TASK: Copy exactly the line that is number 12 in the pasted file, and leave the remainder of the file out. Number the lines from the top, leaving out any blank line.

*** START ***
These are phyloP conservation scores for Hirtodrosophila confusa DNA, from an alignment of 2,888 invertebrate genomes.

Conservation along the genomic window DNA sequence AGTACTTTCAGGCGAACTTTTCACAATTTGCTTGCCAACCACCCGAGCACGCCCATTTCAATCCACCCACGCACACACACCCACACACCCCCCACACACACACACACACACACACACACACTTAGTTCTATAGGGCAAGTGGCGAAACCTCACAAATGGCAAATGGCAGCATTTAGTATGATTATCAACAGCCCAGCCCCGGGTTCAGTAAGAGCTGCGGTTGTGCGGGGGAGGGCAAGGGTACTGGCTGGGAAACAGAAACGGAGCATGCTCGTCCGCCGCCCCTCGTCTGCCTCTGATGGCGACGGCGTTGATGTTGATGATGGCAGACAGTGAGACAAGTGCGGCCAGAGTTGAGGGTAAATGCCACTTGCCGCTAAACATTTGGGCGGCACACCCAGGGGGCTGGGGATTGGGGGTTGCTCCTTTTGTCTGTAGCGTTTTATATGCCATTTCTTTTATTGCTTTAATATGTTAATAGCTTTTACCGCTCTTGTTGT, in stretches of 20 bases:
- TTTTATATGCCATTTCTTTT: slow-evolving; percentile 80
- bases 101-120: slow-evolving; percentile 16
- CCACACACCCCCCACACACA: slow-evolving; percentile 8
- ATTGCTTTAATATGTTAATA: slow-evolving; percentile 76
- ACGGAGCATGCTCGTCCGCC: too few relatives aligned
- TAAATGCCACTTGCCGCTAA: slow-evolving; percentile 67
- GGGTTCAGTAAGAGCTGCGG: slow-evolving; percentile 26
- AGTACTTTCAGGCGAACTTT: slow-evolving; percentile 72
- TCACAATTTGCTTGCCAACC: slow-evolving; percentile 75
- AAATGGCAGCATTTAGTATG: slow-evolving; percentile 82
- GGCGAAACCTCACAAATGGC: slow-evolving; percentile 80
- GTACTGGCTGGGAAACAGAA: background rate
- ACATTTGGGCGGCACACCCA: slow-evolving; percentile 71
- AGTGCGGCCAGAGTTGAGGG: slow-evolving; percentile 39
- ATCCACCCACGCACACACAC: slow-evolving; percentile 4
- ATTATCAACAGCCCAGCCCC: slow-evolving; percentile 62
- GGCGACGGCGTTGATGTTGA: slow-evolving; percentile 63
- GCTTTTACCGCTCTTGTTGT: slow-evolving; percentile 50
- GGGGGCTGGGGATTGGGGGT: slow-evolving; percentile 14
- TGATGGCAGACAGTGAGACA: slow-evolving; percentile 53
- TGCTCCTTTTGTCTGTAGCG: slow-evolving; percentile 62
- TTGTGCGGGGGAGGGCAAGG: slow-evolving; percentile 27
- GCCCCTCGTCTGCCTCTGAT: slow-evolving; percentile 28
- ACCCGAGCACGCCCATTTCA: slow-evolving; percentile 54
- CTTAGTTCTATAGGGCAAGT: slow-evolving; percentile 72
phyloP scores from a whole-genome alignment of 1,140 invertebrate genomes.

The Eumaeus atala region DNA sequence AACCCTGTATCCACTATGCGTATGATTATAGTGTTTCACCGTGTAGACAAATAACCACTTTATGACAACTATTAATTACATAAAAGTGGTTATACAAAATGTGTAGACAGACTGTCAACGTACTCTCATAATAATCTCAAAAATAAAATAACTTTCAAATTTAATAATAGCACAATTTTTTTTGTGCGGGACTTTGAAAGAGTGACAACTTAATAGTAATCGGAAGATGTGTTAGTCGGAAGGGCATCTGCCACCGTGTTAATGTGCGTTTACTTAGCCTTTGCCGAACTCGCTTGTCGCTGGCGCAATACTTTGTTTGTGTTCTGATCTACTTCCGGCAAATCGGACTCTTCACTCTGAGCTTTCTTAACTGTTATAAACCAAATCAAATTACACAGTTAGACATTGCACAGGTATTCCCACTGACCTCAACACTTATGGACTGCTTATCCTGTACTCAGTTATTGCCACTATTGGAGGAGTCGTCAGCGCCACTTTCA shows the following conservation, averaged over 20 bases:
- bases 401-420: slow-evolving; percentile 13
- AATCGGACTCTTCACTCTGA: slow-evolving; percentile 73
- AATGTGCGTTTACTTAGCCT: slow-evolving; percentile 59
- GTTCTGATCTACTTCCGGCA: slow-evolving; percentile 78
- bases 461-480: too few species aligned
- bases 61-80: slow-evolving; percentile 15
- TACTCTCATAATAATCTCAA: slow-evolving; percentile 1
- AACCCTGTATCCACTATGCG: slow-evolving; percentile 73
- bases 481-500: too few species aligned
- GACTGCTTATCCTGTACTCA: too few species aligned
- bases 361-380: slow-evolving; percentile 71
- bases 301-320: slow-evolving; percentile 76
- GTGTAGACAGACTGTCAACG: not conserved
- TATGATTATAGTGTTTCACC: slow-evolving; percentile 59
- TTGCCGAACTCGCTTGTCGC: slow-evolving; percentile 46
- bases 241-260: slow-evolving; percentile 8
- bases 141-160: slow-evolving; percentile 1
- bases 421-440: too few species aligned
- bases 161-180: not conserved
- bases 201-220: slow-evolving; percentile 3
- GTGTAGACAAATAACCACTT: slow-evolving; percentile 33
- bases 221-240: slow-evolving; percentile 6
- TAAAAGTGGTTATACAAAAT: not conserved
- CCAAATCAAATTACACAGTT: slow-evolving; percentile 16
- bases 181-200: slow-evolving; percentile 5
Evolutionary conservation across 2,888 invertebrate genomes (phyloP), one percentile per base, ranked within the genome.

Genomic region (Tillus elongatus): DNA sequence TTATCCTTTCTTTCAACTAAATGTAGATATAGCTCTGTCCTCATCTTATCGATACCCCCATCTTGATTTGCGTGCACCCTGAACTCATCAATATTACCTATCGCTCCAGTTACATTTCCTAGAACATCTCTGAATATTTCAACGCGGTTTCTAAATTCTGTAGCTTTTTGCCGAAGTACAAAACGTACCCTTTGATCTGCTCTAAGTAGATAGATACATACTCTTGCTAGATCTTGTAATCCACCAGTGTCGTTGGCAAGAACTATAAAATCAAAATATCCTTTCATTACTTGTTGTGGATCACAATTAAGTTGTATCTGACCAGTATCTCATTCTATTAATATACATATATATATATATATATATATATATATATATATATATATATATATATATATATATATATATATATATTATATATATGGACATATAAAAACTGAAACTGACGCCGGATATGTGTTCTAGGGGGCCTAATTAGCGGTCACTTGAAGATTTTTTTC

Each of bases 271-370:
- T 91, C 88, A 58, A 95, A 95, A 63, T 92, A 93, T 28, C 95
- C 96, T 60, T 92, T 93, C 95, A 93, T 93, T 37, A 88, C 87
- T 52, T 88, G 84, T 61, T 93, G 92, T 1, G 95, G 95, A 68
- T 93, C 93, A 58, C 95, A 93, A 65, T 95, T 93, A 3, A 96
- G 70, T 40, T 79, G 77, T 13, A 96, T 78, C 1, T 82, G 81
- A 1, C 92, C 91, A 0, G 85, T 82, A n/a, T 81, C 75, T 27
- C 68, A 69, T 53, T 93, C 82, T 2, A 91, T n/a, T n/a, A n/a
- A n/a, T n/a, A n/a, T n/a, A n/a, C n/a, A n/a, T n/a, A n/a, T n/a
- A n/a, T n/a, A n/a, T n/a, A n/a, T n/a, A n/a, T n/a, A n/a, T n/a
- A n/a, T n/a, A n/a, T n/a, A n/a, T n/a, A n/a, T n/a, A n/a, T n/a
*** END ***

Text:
- AAATGGCAGCATTTAGTATG: slow-evolving; percentile 82